Over the last two offseasons, the Cleveland Browns have had the opportunity to draft any quarterback that they wanted, except Jared Goff. Now, perhaps Goff is the ONLY quarterback head coach Hue Jackson wanted and since we couldn't have him, nobody else was worth it, for two years. Could also be that we just did not like any of the guys that were available (including Goff) and instead are waiting for the apparent pot of gold at the end of next draft season’s rainbow (assuming several underclassmen declare). Another possible explanation is: perhaps the strategy is not to draft 1st round QB’s, ever.
I don’t say this to be miserly or judgmental - other than to say that if the Browns are doing what I think they’re doing, I would judge it to be quite sage. If not, then I would be curious to know what it is that’s going on. Having as many swings of the bat as they have had and not pulling the trigger on a guy until after all the ‘top-tier’ prospects have passed seems counter-intuitive for a franchise that’s been as starved for quality QB play as Cleveland has been.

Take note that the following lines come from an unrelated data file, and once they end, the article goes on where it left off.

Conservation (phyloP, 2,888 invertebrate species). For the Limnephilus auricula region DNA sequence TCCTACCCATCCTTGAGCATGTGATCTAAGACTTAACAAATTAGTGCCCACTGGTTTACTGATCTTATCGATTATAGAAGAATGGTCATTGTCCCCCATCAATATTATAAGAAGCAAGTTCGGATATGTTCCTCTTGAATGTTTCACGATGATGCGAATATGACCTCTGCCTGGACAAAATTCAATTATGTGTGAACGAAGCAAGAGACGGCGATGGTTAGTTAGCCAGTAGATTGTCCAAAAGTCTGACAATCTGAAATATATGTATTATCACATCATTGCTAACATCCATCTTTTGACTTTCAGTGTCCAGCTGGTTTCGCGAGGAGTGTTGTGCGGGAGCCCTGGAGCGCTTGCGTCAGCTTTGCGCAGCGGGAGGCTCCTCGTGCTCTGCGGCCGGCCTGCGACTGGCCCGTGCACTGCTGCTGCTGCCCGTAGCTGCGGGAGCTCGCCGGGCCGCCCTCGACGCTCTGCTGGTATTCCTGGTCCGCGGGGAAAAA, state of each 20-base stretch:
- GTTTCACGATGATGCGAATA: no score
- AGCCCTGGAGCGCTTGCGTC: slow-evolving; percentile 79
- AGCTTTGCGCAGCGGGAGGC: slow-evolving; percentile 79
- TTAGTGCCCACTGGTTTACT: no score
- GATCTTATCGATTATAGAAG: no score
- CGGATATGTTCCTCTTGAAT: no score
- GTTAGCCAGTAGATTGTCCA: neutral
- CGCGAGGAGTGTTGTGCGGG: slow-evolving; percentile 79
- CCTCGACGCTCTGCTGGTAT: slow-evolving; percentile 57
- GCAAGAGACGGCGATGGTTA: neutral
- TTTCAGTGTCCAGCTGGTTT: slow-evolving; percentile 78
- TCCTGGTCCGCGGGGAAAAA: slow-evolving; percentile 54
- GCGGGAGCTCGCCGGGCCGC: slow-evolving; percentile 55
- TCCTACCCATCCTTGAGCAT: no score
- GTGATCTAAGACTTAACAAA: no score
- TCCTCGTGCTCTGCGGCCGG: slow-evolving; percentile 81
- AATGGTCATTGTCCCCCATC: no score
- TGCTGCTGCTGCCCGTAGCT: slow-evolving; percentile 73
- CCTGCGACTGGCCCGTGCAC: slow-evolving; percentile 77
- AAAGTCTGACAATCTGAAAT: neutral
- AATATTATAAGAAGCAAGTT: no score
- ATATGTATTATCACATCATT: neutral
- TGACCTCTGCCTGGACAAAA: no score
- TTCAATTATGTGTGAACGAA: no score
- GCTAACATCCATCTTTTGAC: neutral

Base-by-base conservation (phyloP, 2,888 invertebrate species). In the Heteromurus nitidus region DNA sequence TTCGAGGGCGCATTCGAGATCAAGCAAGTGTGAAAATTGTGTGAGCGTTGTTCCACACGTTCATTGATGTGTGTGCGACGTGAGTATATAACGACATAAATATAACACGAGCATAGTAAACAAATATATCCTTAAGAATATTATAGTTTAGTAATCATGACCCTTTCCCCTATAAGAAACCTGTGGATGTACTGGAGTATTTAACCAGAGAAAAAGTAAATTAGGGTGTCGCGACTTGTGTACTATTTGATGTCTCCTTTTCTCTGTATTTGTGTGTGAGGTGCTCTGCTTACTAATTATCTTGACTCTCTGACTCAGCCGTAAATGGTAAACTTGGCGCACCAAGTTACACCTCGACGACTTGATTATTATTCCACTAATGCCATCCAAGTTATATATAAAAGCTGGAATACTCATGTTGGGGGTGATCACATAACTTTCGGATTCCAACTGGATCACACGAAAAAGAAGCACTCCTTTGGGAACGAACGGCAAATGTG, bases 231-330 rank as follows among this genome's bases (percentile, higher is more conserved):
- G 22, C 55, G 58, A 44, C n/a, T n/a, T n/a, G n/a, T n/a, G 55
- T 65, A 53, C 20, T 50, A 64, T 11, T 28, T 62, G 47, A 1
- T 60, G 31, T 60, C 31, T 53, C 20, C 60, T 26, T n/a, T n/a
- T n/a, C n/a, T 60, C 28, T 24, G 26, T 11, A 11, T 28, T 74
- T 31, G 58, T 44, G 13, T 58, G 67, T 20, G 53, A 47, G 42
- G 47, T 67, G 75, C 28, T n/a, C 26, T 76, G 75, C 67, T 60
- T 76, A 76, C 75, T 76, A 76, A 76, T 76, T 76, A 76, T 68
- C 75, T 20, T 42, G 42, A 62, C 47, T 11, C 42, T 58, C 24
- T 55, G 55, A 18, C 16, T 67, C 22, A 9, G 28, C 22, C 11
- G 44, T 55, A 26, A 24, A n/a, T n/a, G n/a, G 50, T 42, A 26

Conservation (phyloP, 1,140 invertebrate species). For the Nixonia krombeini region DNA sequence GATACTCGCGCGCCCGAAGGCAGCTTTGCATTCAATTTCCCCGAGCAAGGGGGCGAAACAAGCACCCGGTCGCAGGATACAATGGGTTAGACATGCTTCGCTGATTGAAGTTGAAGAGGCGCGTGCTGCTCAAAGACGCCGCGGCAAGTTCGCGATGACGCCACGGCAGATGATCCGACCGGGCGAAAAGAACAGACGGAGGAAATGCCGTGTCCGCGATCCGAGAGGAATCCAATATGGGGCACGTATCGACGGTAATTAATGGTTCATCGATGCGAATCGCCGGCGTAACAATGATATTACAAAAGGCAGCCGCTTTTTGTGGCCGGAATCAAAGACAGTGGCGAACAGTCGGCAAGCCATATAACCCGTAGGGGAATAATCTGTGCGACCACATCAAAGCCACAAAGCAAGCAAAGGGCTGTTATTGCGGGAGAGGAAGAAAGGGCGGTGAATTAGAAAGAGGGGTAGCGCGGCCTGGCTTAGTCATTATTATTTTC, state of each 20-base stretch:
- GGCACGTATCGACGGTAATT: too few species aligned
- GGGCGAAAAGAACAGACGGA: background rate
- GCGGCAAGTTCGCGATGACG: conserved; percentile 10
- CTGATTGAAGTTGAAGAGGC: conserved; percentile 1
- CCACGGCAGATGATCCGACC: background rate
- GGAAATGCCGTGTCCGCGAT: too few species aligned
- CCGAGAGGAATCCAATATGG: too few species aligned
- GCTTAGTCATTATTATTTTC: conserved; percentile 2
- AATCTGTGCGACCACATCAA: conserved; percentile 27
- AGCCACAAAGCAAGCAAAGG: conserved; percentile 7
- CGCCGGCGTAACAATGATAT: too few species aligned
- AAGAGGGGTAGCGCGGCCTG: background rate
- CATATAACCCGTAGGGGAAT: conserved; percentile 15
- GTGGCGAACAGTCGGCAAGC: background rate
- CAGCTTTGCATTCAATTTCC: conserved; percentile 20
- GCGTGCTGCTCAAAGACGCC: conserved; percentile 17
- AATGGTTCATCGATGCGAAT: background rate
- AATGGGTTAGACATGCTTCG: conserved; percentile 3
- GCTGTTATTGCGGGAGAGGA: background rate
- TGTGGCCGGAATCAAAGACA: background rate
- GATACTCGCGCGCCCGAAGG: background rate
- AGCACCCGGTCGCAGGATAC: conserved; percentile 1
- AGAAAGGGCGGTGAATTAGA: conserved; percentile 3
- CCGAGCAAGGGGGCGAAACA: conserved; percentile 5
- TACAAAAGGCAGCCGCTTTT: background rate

“Quality” though, can really be defined in the case of the Browns as anyone that can start every game for an entire season. That is how low the bar is; that one thing has not happened during the rebirth of the franchise except once, by Tim Couch, in 2001. Last year, our woes at the position were of such ridiculous magnitude as to cause us to start an eye-popping FOUR different quarterbacks, with two others (including WR Terrelle Pryor) having to finish out games. You don’t have to look much further than that to understand 1-15, however if you want to anyway the defense is a great place to start.